PReS-FINAL-1003: Intrinsic cd4 and cd8 effector t cell resistance to suppression in the synovial fluid of juvenile idiopathic arthritis patients
© Petrelli et al.; licensee BioMed Central Ltd. 2013
Published: 5 December 2013
Autoimmune diseases are characterized by an imbalance between regulatory T cells (Treg) and effector T cells (Teff) both in terms of number and function. Our group previously showed that Teff from the site of inflammation (i.e. synovial fluid, SF) of patients affected by Juvenile Idiopathic Arthritis (JIA) are resistant to autologous Treg-mediated suppression irrespective of the source of Tregs (SF or peripheral blood(PB)-derived). However, it is still unclear whether resistance to suppression is an intrinsic characteristic of SF-derived Teff or it is induced/maintained by local pro-inflammatory antigen presenting cells (APC).
The aim of this study was to elucidate whether T cells from the SF are intrinsically resistant to Treg-mediated suppression.
A suppression assay of Cell Trace Violet (CtV)-labeled CD4+CD25- and CD8+ sorted Teff from PB and SF of JIA patients was performed by using anti-CD3 mAb (1.5 μg/ml) plus autologous CD3- cells or anti-CD2/CD3/CD28 beads as stimulators. CtV dilution was used to measure T cell proliferation.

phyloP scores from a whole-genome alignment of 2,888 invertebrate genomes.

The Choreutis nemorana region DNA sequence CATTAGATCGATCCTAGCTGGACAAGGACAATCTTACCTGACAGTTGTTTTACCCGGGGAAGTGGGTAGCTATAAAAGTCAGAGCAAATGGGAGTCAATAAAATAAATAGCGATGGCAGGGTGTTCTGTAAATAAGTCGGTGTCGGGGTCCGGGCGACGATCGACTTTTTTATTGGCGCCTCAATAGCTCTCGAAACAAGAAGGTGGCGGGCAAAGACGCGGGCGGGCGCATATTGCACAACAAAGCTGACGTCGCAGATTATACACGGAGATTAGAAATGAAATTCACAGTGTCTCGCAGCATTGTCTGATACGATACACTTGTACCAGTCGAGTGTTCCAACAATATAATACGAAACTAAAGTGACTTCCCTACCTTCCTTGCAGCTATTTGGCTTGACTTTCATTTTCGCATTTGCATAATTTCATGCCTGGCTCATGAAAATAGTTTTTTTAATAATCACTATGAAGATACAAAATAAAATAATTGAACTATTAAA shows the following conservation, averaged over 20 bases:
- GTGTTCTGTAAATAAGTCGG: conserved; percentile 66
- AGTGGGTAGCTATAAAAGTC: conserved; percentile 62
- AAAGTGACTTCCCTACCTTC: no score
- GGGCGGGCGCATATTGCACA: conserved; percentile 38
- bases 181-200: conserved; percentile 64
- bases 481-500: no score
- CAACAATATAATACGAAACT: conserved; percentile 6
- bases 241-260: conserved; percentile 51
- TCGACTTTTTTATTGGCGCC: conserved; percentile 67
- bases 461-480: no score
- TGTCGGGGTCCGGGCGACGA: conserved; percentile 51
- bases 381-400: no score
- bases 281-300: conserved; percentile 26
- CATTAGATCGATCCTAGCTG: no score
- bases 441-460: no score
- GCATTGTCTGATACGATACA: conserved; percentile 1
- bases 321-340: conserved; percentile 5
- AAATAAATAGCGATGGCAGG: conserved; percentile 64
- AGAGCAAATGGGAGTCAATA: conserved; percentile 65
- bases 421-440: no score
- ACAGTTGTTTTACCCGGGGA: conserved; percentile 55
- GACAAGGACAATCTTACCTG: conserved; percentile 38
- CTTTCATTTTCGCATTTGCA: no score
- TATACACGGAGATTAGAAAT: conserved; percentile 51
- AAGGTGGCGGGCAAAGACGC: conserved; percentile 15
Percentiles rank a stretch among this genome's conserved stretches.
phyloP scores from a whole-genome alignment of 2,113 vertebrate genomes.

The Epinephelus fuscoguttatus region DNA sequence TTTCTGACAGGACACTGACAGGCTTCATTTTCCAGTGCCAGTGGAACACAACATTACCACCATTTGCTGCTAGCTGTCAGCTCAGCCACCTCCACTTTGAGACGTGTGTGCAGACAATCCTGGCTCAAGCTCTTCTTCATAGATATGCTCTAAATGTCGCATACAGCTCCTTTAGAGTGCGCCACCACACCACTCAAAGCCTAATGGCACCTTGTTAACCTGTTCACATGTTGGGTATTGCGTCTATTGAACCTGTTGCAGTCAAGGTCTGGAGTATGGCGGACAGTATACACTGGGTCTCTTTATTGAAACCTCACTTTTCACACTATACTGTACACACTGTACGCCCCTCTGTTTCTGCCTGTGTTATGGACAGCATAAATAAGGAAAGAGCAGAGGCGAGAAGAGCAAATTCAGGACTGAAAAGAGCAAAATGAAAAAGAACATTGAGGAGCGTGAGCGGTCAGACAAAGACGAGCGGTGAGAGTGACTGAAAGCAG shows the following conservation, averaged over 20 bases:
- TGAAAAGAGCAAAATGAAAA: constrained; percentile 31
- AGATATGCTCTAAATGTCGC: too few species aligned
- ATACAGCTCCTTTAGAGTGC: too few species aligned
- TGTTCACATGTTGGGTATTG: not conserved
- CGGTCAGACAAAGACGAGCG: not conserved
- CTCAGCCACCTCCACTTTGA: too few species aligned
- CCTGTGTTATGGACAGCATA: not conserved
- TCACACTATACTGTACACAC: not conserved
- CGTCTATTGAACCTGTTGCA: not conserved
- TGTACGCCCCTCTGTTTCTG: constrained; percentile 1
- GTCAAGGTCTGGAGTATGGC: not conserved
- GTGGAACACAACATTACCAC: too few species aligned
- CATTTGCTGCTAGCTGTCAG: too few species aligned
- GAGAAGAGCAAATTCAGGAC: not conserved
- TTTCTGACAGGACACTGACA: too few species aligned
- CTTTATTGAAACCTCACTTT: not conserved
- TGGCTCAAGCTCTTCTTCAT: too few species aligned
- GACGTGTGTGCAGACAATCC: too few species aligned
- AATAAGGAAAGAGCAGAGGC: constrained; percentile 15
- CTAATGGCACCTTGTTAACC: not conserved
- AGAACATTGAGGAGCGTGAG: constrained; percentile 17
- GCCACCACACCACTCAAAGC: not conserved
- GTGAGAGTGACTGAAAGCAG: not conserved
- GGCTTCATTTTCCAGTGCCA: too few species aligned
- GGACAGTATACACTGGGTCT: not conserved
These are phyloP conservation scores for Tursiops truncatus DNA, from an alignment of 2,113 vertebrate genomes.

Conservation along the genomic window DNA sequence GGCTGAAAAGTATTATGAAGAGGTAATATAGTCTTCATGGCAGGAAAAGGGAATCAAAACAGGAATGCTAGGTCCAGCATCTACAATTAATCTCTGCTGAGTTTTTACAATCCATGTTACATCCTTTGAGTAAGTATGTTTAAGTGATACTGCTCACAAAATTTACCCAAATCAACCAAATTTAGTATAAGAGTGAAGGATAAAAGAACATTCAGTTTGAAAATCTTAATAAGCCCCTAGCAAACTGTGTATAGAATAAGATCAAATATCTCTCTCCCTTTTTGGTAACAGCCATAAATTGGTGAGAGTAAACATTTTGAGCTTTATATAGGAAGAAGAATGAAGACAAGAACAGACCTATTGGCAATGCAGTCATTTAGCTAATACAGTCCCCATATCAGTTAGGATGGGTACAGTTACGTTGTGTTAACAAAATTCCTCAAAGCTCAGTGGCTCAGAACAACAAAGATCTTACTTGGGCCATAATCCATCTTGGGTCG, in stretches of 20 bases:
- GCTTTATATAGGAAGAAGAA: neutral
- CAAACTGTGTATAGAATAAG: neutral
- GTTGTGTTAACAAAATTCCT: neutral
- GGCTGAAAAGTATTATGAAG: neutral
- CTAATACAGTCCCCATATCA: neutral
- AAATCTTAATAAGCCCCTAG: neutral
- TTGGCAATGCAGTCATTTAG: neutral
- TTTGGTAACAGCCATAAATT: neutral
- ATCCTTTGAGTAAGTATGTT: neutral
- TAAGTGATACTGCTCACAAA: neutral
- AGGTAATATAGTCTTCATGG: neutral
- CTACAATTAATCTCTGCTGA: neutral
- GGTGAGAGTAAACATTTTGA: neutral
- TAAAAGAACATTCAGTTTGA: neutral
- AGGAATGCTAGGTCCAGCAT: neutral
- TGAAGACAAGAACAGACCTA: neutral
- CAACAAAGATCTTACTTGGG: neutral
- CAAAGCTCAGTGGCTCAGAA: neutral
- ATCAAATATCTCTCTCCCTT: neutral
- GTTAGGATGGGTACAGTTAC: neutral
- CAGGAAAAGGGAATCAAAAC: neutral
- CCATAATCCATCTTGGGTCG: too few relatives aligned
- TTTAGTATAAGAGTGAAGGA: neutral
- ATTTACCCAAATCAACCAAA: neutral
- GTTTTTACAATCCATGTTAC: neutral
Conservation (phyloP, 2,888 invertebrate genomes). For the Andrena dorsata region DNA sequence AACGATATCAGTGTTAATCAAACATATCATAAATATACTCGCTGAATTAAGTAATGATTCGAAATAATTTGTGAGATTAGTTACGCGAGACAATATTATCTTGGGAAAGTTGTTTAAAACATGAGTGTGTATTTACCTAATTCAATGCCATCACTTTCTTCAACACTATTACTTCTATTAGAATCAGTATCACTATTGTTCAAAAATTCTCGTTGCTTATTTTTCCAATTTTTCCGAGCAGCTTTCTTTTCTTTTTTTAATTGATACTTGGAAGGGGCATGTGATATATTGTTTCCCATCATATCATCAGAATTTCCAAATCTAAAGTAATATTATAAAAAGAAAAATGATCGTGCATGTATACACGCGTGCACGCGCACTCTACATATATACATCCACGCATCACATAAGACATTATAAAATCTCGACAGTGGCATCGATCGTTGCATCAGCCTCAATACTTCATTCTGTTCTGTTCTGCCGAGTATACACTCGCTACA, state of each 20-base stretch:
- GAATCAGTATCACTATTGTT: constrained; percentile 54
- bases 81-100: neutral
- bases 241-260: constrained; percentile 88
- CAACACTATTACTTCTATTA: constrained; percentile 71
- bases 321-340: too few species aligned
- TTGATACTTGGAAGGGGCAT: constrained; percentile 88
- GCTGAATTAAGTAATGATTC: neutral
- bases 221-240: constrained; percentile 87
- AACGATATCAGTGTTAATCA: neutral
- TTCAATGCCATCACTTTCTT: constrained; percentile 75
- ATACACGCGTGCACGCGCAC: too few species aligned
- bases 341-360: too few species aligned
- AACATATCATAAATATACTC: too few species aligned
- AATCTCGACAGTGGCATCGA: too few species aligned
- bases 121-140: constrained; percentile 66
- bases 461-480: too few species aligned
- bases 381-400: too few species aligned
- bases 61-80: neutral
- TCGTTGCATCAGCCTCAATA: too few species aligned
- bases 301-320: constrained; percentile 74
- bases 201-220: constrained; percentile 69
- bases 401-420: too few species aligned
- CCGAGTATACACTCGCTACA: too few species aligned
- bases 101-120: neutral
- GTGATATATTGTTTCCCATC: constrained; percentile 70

CD4+ and CD8+ T cells from the SF showed enhanced proliferation compared to the PB. When stimulated with beads, Teff from SF were suppressed by Treg from the same site to a lesser extent then PB Teff. When Teff from the SF were stimulated with anti-CD3 mAb plus CD3- cells from the same site, they failed to be suppressed by Treg.
These data show that despite SF-derived APC have a role in the induction of Teff resistance to suppression, SF-derived Teff become intrinsically resistant to Treg-mediated suppression.
Disclosure of interest
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